BAD MONKEY is a collection of images and emotion. Each theme settles itself in a reader's subconscious, requiring one to ask questions of one's own impulses and prejudices. Curtis Smith requires a great commitment from his reader, and no story better exemplifies this commitment than the first, "The Girl in the Halo."
A summary of "The Girl in the Halo" is a difficult one to offer. The tale is a kind of test. To give you the plot is to infect your own reaction to Smith's images. As the story begins, Smith creates an image of a house, and a life, falling in on itself. Dangling wires and a rickety foundation are as perilous as the protagonist's future. The reader at once pities this boy, and Smith takes advantage of that pity to test our prejudices. As much as we may pity this boy with the world against him, you cannot help but judge him in the end.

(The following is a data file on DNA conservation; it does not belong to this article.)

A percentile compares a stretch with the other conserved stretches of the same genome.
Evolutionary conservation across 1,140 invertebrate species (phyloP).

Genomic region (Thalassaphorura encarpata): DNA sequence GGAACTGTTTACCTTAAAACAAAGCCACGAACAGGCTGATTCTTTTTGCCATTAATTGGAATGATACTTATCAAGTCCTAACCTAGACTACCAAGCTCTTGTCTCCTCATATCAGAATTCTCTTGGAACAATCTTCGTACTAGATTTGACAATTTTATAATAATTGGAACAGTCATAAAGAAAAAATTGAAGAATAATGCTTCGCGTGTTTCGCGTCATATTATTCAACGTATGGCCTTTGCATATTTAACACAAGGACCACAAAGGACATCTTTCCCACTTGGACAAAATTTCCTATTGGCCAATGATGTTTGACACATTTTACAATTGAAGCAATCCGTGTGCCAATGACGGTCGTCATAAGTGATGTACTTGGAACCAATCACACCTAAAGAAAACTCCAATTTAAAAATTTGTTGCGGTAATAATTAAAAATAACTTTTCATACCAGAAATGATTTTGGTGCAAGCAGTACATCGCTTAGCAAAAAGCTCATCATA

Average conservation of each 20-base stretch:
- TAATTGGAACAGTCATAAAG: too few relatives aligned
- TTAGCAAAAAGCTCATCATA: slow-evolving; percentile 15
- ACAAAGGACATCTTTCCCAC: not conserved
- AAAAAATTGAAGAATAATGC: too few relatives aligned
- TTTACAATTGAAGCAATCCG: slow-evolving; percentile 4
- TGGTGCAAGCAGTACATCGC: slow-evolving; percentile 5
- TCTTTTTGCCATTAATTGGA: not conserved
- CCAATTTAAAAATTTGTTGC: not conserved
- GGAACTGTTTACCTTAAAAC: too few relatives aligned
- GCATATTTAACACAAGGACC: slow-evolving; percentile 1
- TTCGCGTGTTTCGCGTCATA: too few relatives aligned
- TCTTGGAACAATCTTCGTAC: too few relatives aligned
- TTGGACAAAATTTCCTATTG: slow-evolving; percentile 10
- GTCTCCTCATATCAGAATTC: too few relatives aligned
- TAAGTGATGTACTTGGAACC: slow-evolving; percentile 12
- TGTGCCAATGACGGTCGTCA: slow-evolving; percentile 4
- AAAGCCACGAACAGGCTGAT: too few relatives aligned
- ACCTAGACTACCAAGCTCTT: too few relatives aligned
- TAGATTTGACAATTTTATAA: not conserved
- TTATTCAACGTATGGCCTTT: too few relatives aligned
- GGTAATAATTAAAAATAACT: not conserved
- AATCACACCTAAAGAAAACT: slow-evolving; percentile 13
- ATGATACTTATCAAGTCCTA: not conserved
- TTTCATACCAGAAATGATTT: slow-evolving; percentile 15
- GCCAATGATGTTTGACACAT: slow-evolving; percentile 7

Is a boy who cannot bring himself to end the life of his late father's cancerous dog capable of committing a heinous murder? This same boy who cares for his invalid mother and struggles to keep a home together as best as a boy can. What does that say about the reader to suspect him of such a crime? What does that say of the boy to harbor such dark impulses?
Smith's destitute protagonist is juxtaposed with a heartbreaking image on the late news. A young girl is missing and as the broadcaster beseeches the small town for any information, images of her purity and privilege flash on the screen. Throughout the story circumstantial evidence collides with a reader's judgement to cast suspicion on the boy, this boy we once pitied. Now we notice his dilapidated truck, his tattered sneakers, his condemnable house, his crazy mother, and we use the superficial to condemn him.
The second person narrator only serves to inject the reader further. I felt guilty at the conclusion. I've thought often of what my own suspicion says about my Self. Curtis Smith has gotten in my head. He may even be judging me.